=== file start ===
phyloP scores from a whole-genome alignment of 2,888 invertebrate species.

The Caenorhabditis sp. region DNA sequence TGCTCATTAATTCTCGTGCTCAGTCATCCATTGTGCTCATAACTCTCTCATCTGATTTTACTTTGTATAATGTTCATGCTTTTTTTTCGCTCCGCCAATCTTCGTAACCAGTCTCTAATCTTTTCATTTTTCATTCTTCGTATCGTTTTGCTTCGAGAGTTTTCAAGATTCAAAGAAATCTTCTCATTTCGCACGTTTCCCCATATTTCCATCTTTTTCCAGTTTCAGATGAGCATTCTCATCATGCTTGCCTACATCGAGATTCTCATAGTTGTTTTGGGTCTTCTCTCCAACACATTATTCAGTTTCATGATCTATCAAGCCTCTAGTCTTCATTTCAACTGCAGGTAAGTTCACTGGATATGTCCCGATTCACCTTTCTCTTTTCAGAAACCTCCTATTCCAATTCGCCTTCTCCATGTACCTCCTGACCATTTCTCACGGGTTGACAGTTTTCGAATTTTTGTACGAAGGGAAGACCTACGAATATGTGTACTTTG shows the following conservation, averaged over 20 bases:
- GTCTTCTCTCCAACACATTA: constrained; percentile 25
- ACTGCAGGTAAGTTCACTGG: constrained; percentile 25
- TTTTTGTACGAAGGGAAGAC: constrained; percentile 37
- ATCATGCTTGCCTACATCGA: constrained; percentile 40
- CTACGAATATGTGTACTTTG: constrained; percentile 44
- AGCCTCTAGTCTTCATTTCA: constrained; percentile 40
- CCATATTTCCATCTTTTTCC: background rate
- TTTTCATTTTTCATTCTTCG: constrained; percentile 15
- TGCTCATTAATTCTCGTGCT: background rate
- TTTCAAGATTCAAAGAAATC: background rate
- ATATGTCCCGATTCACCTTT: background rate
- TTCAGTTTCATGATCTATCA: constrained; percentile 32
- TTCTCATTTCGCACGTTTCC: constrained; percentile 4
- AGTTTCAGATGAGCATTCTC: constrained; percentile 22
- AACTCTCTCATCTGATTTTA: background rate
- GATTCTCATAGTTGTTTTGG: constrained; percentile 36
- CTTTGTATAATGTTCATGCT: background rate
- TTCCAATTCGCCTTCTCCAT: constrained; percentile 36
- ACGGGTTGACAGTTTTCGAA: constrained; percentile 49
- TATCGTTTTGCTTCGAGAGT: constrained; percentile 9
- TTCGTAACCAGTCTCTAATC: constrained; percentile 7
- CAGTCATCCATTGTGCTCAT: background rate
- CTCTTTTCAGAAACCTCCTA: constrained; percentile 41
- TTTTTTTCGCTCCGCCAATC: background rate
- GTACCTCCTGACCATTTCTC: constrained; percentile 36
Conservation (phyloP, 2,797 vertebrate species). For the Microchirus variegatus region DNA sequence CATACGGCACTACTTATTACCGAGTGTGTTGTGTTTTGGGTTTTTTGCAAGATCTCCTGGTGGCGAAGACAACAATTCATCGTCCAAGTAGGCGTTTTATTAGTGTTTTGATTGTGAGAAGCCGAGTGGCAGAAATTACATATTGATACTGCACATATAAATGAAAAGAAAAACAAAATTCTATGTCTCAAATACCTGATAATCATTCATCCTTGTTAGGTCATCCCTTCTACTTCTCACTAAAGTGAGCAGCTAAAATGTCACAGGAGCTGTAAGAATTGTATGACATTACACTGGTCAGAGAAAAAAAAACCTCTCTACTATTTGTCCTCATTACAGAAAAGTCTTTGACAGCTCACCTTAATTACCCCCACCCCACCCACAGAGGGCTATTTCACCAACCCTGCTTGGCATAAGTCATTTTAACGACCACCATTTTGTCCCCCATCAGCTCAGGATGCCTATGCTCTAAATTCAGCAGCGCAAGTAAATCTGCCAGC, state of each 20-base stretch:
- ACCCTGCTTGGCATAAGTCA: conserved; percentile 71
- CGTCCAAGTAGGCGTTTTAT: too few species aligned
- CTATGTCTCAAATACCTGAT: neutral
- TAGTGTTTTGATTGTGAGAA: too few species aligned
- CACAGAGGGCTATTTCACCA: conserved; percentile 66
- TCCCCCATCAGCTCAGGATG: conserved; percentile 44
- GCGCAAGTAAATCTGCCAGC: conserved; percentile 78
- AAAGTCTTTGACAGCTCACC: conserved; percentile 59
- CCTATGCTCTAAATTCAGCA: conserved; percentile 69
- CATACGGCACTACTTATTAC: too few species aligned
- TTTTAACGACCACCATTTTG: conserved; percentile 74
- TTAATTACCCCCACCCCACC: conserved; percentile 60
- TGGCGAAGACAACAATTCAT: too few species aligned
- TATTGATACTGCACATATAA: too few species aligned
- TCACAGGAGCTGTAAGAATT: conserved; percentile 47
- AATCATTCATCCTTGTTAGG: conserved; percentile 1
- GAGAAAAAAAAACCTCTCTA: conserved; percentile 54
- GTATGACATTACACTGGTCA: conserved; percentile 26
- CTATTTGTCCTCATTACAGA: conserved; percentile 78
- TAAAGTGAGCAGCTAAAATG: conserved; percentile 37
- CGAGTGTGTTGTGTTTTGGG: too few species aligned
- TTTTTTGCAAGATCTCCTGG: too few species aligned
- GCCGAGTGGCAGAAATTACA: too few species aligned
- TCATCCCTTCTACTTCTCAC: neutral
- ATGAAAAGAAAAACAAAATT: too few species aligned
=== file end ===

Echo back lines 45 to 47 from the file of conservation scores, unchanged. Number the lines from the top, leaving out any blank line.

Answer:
- GAGAAAAAAAAACCTCTCTA: conserved; percentile 54
- GTATGACATTACACTGGTCA: conserved; percentile 26
- CTATTTGTCCTCATTACAGA: conserved; percentile 78